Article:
Wifeys & Gentelmen,
I actually started writing this post on June 1st, 2016. I got really far into it, came back and revised it almost 13 times, and then ultimately decided that the timing was wrong, that I wasn’t ready to share this part of my story, and worse, that it would make me look weak, stupid, or dumb to anyone who bothered to read it.
In a lot of ways, I think sharing the reasons why I didn’t post this blog speaks very truthfully to the topic of mental and emotional abuse. While I have been on a long and positive journey of healing and forgiveness, my mind still (sometimes) tricks me into thinking that everything that happened with my ex was my fault; that if I hadn’t been so needy, stupid, desperate, etc, I never would have gotten into that mess to begin with. And that simply isn’t true.
I guess that’s why the video (linked below) struck such a deep cord in me. Surfing around social media one afternoon, I came across a Buzzfeed video (about 14 minutes long) that tackled the issue of emotional abuse in an extremely accessible way. I thought a lot about the video, the signs that I never bothered to notice in my own relationship being so closely reflected back to me in this piece of fiction. Sometimes, it’s easier to forget about him and push forward with my life, but in the days that followed, articles surfaced with scores of women (and some men) telling their stories about the kind of abuse that goes unnoticed. Thus, the hashtag #MaybeHeDoesntHitYou became a mini obsession of mine. I kid you not, I must have read over 500 tweets, short stories/vignettes, and Facebook posts all detailing the ways that non-physical abuse can be just as damaging and demoralizing as any other.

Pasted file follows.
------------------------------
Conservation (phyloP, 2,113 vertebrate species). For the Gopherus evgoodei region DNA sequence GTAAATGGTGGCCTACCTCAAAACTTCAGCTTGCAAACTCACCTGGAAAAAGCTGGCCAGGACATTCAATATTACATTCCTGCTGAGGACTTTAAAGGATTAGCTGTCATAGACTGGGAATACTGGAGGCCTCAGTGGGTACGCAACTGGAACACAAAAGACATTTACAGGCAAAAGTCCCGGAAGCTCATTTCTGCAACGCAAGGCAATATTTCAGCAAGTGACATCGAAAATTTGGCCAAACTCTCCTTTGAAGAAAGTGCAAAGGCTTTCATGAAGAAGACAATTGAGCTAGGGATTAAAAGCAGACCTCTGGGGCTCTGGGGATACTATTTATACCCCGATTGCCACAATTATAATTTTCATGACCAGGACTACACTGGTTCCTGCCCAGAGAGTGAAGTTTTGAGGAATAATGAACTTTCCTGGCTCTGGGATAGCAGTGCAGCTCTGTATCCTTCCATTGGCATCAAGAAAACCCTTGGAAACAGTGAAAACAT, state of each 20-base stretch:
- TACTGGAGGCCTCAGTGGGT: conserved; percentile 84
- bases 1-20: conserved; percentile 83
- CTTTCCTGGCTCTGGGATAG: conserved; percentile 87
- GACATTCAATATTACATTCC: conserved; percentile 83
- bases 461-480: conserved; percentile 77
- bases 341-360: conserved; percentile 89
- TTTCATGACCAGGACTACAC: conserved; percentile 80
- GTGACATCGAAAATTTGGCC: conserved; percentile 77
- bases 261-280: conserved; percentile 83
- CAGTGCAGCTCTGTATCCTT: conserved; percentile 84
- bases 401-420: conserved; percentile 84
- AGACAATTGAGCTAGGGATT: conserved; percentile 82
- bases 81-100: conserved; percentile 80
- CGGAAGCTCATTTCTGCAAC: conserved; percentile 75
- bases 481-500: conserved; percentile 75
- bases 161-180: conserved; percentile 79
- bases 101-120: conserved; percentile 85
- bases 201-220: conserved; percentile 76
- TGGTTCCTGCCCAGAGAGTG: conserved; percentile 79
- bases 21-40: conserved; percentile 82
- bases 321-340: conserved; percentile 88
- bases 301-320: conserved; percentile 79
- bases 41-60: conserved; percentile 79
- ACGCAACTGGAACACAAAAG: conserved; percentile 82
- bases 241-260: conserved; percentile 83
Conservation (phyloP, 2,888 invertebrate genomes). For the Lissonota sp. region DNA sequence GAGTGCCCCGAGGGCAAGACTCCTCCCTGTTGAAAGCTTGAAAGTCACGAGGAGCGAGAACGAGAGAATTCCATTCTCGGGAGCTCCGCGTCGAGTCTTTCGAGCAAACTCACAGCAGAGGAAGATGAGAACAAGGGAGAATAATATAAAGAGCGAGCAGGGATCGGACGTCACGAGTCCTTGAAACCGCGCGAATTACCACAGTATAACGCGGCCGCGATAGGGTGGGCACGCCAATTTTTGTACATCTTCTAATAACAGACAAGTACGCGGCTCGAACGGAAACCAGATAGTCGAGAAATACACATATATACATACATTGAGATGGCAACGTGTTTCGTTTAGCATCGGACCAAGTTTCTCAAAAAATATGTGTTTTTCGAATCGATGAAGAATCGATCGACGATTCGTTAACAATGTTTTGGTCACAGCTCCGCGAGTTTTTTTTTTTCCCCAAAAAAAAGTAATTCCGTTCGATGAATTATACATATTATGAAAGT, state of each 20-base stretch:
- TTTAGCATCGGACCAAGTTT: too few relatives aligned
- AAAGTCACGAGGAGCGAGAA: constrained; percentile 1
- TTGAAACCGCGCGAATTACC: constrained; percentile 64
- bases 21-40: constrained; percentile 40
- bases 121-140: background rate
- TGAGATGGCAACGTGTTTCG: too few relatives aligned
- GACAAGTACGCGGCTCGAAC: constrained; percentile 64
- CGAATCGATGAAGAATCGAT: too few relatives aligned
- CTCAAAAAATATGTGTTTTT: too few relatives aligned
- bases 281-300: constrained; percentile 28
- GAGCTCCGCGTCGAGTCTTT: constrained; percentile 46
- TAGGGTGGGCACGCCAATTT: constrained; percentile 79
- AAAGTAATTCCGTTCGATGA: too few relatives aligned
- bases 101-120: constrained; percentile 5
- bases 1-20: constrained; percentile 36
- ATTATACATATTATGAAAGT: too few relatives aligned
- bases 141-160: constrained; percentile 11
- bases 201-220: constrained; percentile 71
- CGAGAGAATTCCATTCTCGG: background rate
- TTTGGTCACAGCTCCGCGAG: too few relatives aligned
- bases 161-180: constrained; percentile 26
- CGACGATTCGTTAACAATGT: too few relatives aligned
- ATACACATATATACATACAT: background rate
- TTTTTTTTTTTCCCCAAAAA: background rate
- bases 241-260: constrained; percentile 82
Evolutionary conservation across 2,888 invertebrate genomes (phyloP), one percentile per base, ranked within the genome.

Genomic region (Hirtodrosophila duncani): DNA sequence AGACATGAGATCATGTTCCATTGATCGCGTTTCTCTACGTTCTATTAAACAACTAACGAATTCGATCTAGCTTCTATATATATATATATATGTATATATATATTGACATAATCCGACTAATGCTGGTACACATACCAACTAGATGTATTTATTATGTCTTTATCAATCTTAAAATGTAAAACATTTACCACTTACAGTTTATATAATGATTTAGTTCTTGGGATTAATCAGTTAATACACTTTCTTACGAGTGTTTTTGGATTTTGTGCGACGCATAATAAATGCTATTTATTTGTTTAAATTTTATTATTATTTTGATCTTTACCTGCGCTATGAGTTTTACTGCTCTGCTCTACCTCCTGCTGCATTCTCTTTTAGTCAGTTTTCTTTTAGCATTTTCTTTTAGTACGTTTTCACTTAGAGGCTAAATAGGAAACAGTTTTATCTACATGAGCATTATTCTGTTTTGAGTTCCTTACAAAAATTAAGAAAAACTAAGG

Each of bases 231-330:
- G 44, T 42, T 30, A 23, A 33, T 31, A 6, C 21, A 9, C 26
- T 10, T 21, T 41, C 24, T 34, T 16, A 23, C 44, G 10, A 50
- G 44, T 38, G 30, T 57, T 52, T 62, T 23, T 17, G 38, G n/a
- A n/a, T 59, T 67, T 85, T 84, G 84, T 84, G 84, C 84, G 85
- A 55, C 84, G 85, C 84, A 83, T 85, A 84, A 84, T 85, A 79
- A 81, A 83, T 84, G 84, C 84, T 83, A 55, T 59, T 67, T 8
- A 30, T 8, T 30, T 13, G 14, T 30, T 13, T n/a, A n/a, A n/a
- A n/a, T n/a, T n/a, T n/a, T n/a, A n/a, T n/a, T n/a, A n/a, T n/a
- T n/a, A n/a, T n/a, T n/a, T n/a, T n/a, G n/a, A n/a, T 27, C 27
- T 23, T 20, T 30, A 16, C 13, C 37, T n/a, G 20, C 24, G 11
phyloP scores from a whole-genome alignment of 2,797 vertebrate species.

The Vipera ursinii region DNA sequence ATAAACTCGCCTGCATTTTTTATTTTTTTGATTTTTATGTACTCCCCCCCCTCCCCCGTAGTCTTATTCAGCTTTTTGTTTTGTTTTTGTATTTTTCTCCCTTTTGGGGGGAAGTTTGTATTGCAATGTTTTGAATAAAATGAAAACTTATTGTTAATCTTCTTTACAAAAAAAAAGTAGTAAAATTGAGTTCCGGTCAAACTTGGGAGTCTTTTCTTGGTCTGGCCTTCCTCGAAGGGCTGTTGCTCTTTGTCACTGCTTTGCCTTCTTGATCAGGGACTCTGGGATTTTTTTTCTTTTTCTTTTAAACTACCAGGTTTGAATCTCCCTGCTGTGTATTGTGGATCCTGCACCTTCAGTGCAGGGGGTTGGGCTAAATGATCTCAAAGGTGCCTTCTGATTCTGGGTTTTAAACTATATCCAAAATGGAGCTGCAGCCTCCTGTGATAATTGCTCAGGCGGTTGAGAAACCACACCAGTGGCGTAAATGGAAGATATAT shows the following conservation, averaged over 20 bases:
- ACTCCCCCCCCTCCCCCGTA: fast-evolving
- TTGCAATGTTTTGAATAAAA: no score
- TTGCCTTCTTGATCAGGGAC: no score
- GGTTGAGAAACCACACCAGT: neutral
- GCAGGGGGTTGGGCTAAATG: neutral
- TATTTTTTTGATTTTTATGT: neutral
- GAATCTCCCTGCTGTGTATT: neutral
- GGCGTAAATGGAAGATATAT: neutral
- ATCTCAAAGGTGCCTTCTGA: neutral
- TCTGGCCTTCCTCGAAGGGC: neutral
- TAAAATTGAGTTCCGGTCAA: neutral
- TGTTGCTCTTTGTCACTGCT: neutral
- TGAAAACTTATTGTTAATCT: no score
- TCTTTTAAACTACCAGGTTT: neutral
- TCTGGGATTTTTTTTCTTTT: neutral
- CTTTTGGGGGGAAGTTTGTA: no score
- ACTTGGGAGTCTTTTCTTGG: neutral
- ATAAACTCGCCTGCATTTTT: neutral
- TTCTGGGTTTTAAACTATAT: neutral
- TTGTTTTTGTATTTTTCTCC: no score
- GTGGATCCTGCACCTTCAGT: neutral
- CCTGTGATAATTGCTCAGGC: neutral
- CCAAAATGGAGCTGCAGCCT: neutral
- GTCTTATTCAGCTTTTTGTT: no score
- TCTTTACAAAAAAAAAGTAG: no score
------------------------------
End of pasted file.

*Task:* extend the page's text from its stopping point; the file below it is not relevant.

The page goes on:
Moreover, what I found oddly amazing about this hashtag, in addition to the stories and videos that followed, was how timely it was and how closely it fit into the current structure of my life. Tiffany*, a dear friend of mine, was struggling with some pretty intense relationship problems at the time, and it was striking to me how much her relationship paralleled my own previous one. I thought again about the signs I was too stubborn to notice and accept. I thought about how I wish someone could have knocked some sense into me. I thought about how hard people tried, and how much I refused to listen. It inspired me to share my story, as briefly as possible, for anyone else out there who might be going through something similar and believes that there is no way of getting out or overcoming it, for those who are convinced that it “isn’t that bad” just because they aren’t being hit.
Believe it or not, I was in a physically abusive relationship at the young age of 12. My middle school boyfriend, Matt*, who I later learned was both homosexual and struggling with racial identity issues, liked to torture me in ways that you wouldn’t think an 11/12 year old boy was capable of (he was both cruel and aggressive, if that helps). He was terrible and looking back on it, I believe he hated me, he just didn’t know/understand why. Still, despite having positive relationship models in my life (my parents), despite all the stuff they told us in “Life Skills” class or on TV about self-confidence and staying away from people who hurt us, I began to feel like this was the kind of relationship I deserved. Struggling with my weight and self-esteem, I began to feel like pretty girls deserve nice guys & fat/ugly ones must take what they can get. This narrative kept me involved with him off and on for 5 years, only ending it when he left me with no other other choice (the abuse became more dangerous as we got older).